If your money is looking a little funny after you’ve added in the additional savings, consider extending your deadline or changing the goal altogether.
Related posts to check out next!
I’ve been using Digit for over two years to help me save money outside of my regular savings and I love it! It’s crazy to see how such small contributions add up over time!
Digit is designed for those who aren’t so hot with saving money. It actually reviews your spending habits in order to determine how much and when to save for you.
Like a recurring transfer, money is moved from your checking account to your Digit account.
Boom, it’s that easy. No work is required from you unless you want to manually add more money.
I get daily texts from Digit advising me of my bank account balance (not Digit’s, your actual bank account) or if any deposits have hit. You can even text back ‘commands’ for additional features.
Digit comes backed by a no-overdraft guarantee so it will never pull out more than you can afford, and you can get to your money whenever you need it.
It’s only $2.99 a month for Digit, but when you sign up through my link you can try it out completely free for 30 days!
Sinking fund vs savings account
There’s not much of a difference between a sinking fund and a savings account, but keep in mind that a sinking fund is specific. A regular savings account, or an emergency fund, is more general in nature.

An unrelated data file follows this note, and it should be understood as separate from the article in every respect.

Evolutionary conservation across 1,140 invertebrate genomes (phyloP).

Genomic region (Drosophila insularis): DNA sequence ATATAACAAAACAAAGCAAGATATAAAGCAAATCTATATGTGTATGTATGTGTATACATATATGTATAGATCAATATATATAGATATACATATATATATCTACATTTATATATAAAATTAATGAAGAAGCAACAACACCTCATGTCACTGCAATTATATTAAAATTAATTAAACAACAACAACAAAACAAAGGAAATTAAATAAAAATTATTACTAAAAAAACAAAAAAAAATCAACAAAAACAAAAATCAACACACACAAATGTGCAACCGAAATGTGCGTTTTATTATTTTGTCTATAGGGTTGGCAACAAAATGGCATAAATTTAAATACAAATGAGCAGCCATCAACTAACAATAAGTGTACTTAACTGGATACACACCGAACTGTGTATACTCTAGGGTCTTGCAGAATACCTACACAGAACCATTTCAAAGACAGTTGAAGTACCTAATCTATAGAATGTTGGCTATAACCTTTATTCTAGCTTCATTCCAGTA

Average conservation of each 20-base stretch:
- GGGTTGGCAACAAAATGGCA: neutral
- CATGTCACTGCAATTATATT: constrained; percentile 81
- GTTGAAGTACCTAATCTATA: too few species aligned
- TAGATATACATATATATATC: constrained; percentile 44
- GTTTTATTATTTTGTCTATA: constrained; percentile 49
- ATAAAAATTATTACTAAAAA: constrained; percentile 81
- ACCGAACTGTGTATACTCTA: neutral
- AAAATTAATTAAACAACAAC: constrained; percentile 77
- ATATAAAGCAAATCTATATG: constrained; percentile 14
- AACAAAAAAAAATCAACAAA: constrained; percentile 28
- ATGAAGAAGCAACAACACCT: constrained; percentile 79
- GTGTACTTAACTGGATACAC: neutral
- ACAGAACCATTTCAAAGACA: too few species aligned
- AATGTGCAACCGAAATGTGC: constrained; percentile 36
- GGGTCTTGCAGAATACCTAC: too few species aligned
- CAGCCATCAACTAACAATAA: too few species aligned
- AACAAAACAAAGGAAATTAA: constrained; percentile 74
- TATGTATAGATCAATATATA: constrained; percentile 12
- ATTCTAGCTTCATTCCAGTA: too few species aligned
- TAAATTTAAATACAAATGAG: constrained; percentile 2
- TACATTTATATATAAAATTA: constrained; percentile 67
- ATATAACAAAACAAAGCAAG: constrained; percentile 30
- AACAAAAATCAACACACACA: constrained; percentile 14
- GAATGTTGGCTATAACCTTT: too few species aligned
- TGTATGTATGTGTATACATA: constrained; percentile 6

You can combine your savings and sinking fund together in the same account, but this will make it more difficult to separate the funds when it’s time to make your purchase.
Besides, watching the balance rise to your targeted goal is the fun part, and if your accounts are combined then it’s harder to see your progress.
When you’ve saved up for a purchase, then you’ve earned the right to treat yourself to it. I like to think of a sinking fund as a guilt-free way to get what you want while still paying off your debt.
If you’re not the best with saving money then I highly recommend taking my FREE money saving course! I’ve gone from barely being able to save $360 per year to $4,800 and I’m sharing my strategies. Check it out here!
Resources I’m loving!
Break up with Debt email course. This free email course is for those who are ready to destroy debt but don’t exactly know how to go about it.
Here are some things you’ll learn:
- Learn how to identify and stop money leaks that are hindering your ability to pay off debt
- Learn three quick ways to squeeze more money from your budget to beef up your debt payments
- I’ll teach you the top three things that have allowed me to:
- Stay out of the “yo-yo effect”. This is when you lower your balances but turn around and run them right back up!
- Smash through my financial goals
- Easily turn making debt payments into an unconscious habit
Credit Sesame. Knowing your credit score is important as it shows potential lenders your likeliness to pay back your loan. Credit Sesame is a FREE way to track your credit score and analyze your debt.
Ibotta. This free cashback app supports 273 stores such as Walgreens, Kroger, and Walmart. Find offers before you shop and redeem your offers by taking a picture of your receipt. It’s that easy!